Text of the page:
To the best of our knowledge, this is the first article to describe the survival and prognosis of PPC after PSO in patients with HBOC. Previous studies have shown that patients with BRCA mutations have better therapeutic responses and prognosis, but the patient we reported showed primary resistance to the initial treatment and only survived for 12 mo. We calculated that the 3-year survival rate was 50.00% (9/18), and the five-year survival rate was only 6.25% (1/16), which was different from our previous notion, and these results are surprising.

HBOC syndrome is an autosomal dominant genetic disease. HBOC is the presence of both breast cancer and ovarian cancer in the same individual or male breast cancer, and HBOC patients are characterized by early-onset breast cancer, bilateral breast cancer and ovarian cancer, which can occur at any age. Among all ovarian cancer patients, 10%-15% are patients with HBOC syndrome[2].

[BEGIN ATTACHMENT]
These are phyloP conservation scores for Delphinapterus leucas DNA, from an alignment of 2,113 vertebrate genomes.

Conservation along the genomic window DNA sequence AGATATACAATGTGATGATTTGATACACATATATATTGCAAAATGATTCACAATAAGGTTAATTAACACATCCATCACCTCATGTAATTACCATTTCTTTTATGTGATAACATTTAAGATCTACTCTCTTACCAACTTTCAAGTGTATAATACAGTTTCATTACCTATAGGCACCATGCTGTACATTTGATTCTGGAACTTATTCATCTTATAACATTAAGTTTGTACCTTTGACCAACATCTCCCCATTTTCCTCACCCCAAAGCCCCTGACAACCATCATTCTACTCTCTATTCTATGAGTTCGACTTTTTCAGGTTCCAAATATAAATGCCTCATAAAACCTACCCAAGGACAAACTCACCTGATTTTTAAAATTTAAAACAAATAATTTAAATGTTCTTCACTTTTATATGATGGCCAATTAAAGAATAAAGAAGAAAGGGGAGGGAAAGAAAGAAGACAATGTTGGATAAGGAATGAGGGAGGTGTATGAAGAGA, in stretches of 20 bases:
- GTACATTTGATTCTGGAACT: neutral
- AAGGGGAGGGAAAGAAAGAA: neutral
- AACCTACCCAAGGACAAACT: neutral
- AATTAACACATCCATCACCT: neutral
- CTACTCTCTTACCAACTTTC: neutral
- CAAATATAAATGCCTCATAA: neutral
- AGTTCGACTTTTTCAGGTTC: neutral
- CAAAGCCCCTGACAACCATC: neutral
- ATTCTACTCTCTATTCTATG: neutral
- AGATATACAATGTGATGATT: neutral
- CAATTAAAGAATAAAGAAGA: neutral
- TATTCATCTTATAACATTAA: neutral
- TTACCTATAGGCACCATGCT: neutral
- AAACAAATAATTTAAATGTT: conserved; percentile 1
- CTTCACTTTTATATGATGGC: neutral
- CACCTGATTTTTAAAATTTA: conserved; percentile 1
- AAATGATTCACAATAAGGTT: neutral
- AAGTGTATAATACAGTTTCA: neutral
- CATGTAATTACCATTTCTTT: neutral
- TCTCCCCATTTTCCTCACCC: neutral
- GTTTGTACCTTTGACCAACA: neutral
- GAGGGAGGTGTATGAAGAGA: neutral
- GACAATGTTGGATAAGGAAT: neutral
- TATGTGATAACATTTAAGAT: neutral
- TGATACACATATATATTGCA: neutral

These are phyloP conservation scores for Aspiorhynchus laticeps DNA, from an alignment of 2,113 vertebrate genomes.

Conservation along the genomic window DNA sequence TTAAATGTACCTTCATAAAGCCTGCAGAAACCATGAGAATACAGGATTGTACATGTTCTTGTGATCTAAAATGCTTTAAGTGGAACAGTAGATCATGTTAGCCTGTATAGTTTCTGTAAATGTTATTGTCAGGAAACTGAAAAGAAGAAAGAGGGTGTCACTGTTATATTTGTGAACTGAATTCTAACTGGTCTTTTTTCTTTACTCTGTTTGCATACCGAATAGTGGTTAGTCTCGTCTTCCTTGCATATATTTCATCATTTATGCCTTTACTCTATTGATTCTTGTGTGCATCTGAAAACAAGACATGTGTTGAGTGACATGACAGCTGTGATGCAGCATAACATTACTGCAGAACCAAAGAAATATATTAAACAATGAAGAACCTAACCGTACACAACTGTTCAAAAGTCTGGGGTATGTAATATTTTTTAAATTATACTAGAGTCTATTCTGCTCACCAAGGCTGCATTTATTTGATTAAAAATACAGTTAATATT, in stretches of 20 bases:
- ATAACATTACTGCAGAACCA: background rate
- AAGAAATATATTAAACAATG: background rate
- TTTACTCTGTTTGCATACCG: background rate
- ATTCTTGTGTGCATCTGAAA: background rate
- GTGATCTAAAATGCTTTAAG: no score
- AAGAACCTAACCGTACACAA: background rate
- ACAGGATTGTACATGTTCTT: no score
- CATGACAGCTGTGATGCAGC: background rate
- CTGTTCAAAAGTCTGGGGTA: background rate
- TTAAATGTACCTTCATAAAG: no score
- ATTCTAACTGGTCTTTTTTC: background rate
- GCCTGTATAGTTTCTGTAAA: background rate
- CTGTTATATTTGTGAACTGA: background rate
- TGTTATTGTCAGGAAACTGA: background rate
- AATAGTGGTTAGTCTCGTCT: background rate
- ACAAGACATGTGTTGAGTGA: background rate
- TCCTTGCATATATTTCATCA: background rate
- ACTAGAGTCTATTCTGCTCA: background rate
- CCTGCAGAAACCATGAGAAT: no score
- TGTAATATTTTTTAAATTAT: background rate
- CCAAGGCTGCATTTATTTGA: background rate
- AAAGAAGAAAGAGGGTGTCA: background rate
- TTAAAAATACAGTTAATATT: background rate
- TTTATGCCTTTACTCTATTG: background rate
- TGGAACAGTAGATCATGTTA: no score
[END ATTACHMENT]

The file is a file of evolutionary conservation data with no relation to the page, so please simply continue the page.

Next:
The cumulative risk of ovarian cancer, fallopian tube cancer, and PPC in BRCA1 mutation carriers is estimated to be 11% to 54% or higher, and the lifetime risk of ovarian cancer in BRCA2 mutation carriers is estimated to be between 11% and 27%[5]. There is strong evidence that for patients with HBOC syndrome, PSO significantly reduces the incidence of ovarian cancer by 81%-85%[4,18]. However, the protection is incomplete, the sine probability of developing PPC after PSO surgery is 1.0%-1.7%[5-8], and PSO may also result in surgical complications such as infections, blood clots, cardiovascular and cerebrovascular risks, and even death. After PSO, artificial menopause may also lead to the occurrence of osteoporosis and the risks associated with it[19]. Some patients also need long-term hormone replacement therapy[20]. In terms of surgical methods, laparoscopic surgery is preferable to laparotomy, and the incidence of postoperative complications is 9%, of which 1%-2% are severe[21].